The majority were cases of neglect, which jumped 143 percent from 375 cases in 2020 to 910 cases in 2021. Physical abuse, usually the most common form of abuse, was the second-highest form of abuse in 2021, and child sexual abuse cases also saw a 70 percent increase in 2021.

 

HCSA DRTC: Healing Trauma and Nurturing Futures

HCSA Dayspring Residential Treatment Centre (DRTC) was established in 2011 to provide a caring, safe, and therapeutic environment for teenage girls who have suffered neglect, physical, sexual, or emotional abuse.

DRTC’s beneficiaries include girls aged 12-18 assessed by the Ministry of Social and Family Development (MSF) to have moderate to high trauma needs and who are facing persistent difficulties with behavioural and emotional issues.

By employing effective clinical therapies, the centre aims to help these girls become healthy individuals capable of successfully reintegrating into their schools, families, and society.

The girls live at the centre for 12 to 18 months and undergo a clinical programme that comprises three key phases to work through their trauma and restore their mental health.

The initial phase focuses on safety, stabilising the child while building trust and a sense of security. Following this, the regulation-focused treatment aids in teaching coping techniques to manage emotions and behaviours effectively. Finally, the beyond-trauma treatment provides tools to prevent relapses.

A value-based system guides each girl to align her actions with her values and aspirations, empowering her to take charge of her life. When she is ready to graduate, a six-month aftercare programme prepares the girl to rejoin her family, if it is safe for her. If her family home is unsafe, the programme prepares her to live with a foster family or assists her in transitioning to independent living.

An Urgent Need for Capacity Increase

As a certified Trauma Systems Therapy organisation, the most severe cases of complex trauma and abuse are referred by the Ministry of Social and Family Development (MSF) to DRTC.

Owing to the extensive resources and continuous, vigilant care necessary for these cases, MSF has imposed a limit, allowing DRTC to cater to a maximum of 12 girls concurrently. The operational expenses for maintaining this capacity amount to approximately $1.5 million annually.

With the rising number of child abuse cases and the urgent need for specialised trauma treatment services, DRTC is pushing to increase its resident capacity from 12 to 29.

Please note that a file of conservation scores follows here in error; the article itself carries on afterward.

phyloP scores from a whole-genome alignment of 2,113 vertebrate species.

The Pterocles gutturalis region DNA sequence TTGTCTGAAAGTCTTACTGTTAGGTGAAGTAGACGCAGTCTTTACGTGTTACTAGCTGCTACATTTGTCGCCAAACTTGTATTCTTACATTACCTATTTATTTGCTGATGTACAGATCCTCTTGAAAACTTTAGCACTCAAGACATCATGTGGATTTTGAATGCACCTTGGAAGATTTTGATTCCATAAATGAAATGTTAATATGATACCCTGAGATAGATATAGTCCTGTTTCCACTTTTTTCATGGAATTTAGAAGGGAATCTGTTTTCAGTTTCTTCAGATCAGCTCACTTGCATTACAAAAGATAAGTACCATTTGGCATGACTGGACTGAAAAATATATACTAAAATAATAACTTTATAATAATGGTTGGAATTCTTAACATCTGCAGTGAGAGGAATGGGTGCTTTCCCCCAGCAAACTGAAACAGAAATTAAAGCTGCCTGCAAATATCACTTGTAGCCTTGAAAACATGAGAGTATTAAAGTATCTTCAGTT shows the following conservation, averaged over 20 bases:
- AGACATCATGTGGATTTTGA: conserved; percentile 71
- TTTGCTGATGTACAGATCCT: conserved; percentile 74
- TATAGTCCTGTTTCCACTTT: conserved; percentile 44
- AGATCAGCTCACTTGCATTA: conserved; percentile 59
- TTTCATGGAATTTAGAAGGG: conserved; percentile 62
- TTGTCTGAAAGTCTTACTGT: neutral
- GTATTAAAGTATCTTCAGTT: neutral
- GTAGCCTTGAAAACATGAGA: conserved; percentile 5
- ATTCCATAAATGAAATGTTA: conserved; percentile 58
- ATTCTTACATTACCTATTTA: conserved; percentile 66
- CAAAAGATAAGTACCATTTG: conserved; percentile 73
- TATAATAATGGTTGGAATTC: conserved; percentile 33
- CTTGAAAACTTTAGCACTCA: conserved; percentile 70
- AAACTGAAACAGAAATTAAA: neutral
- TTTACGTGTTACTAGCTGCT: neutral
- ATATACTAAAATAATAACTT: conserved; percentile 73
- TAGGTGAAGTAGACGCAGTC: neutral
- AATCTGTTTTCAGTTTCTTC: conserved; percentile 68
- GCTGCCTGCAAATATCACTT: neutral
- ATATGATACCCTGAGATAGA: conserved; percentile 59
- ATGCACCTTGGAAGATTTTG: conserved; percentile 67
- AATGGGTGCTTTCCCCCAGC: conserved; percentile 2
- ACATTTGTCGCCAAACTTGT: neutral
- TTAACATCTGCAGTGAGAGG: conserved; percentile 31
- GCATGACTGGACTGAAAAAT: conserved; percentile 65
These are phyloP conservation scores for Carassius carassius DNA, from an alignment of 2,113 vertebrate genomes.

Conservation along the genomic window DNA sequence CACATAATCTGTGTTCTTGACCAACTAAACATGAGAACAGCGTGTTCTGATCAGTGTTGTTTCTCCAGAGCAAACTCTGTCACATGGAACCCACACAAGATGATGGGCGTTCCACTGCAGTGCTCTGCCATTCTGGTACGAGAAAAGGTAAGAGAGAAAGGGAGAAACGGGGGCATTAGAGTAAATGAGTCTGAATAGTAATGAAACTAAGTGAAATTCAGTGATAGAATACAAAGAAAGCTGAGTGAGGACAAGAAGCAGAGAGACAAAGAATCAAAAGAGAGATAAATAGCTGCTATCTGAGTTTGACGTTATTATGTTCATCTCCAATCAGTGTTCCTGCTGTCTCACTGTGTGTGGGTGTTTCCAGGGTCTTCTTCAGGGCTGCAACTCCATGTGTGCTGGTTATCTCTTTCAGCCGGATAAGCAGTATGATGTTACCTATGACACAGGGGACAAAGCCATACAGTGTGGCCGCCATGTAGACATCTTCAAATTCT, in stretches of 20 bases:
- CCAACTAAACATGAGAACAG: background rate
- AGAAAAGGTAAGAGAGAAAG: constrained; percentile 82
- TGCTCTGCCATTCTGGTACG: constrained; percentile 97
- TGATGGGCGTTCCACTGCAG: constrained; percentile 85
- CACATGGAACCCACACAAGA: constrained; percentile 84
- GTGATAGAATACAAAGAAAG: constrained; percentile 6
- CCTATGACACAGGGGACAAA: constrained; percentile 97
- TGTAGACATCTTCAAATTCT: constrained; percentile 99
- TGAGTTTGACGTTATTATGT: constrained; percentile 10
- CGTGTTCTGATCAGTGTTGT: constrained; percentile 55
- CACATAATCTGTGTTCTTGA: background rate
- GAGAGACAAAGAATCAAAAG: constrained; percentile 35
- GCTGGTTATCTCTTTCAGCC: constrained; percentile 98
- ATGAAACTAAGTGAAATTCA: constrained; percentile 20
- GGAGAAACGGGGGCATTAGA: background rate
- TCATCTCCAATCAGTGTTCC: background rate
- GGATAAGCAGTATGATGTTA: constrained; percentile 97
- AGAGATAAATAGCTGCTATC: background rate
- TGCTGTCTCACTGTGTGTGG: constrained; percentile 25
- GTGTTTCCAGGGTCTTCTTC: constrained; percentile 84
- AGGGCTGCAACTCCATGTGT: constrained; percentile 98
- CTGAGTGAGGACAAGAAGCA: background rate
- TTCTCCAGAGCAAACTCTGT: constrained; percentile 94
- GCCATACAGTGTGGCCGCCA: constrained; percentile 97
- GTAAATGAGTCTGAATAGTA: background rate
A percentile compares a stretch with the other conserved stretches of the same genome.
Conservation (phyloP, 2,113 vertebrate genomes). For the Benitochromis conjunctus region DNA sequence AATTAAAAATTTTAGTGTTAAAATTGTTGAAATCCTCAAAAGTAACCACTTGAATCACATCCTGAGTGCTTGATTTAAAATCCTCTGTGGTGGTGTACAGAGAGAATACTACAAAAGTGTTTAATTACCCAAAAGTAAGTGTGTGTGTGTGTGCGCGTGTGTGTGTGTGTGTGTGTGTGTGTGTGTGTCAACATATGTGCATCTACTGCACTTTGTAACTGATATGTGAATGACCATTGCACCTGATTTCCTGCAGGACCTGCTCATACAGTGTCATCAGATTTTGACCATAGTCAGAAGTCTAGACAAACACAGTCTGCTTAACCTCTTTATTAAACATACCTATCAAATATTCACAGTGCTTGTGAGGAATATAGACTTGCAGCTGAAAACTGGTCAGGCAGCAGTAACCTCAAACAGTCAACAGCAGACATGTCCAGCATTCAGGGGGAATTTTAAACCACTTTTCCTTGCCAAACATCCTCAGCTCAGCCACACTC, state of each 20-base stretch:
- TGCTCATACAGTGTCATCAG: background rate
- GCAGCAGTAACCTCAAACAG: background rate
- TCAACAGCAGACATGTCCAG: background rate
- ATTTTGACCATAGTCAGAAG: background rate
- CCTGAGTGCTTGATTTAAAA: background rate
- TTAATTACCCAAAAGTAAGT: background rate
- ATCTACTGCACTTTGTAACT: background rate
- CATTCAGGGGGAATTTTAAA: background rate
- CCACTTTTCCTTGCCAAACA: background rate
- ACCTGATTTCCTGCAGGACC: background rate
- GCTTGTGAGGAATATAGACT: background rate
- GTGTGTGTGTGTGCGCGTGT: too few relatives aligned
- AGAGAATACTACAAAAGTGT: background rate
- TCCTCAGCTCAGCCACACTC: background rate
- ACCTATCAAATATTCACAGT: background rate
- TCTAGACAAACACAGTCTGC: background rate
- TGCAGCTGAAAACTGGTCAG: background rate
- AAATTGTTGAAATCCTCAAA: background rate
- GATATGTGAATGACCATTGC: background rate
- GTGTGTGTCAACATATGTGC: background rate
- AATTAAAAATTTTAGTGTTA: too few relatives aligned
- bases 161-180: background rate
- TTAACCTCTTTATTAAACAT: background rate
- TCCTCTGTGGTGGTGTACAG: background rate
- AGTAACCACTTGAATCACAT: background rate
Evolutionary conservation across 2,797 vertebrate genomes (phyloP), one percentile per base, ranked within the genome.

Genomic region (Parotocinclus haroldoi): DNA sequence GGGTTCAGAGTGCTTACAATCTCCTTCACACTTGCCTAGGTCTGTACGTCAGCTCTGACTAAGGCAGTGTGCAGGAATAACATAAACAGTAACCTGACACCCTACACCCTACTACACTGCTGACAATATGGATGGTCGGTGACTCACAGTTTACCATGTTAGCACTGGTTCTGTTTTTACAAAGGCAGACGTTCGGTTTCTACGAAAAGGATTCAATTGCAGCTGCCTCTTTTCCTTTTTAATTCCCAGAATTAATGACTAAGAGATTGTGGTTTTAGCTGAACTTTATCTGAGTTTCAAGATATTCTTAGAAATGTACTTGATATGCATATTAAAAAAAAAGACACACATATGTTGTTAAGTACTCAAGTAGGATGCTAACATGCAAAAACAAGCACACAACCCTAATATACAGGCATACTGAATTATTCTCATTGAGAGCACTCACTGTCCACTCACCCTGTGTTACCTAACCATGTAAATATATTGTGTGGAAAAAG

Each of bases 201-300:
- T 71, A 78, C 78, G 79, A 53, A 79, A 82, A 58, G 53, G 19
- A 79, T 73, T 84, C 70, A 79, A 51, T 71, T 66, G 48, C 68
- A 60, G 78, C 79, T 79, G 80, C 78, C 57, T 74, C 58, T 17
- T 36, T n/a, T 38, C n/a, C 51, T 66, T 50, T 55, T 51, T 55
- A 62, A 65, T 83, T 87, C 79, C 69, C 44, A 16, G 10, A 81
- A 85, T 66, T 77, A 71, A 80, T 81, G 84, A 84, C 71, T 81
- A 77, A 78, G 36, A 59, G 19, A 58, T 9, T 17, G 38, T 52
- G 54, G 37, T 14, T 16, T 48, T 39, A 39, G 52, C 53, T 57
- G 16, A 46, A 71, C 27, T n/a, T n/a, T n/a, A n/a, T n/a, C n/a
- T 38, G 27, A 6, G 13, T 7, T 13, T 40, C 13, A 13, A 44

To aid this expansion in services, DRTC will require additional funding and is calling for volunteers to help as befrienders and trainers.

“Caring for these young survivors is not just about healing wounds; it’s about shaping resilient futures,” says Gerard Wong, Senior Executive, HCSA Community Services. “We appeal to the generosity of CFS donors to join hands with us in expanding our outreach, impacting the lives of these young women, and offering them the chance to heal from adversity and rewrite their stories.”

Shining a Light on a Worthy Cause

CFS has supported DRTC since 2020. To date, CFS donors have contributed $70,000 to support the centre’s operating costs. The contributions go towards the salaries of therapists and staff, running costs of the residence, and food for the residents.

As testament to the programme’s impact, Clara says, “Dayspring turned out to be a strong pillar of support, helping me through difficult times in school and with my family. Even when I experienced suicidal thoughts, the staff never gave up on me and remained understanding and patient.”

“Surprisingly, when I saw my father for the first time after entering Dayspring, I was not angry at all. I felt at peace. I realised I had forgiven him. I told him that I believed he was a good person deep down. I understood: it is through forgiveness that we free ourselves and others from the invisible shackles that once held all of us down. This was when I knew how much Dayspring had changed me.”

To find out how you can support HCSA DRTC, please contact CFS.

* ‘Clara’ is not her real name. Her full story can be found at The Birthday That Changed My Life.

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News

The Straits Times: New youth collective to level playing field for disadvantaged young

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John Doe
Two people seated at a table with a 'City of Good' sign in the background.

By Seow Bei Yi

SINGAPORE – To help youth from disadvantaged backgrounds transition from school into the work environment, a new year-long programme will be launched this year to offer them workshops and vocational training.

Dubbed the “youth collective”, the initiative comes after a series of discussions involving 56 groups in the social service sector concluded that while education can help bridge social gaps, not every youth can fully tap its benefits.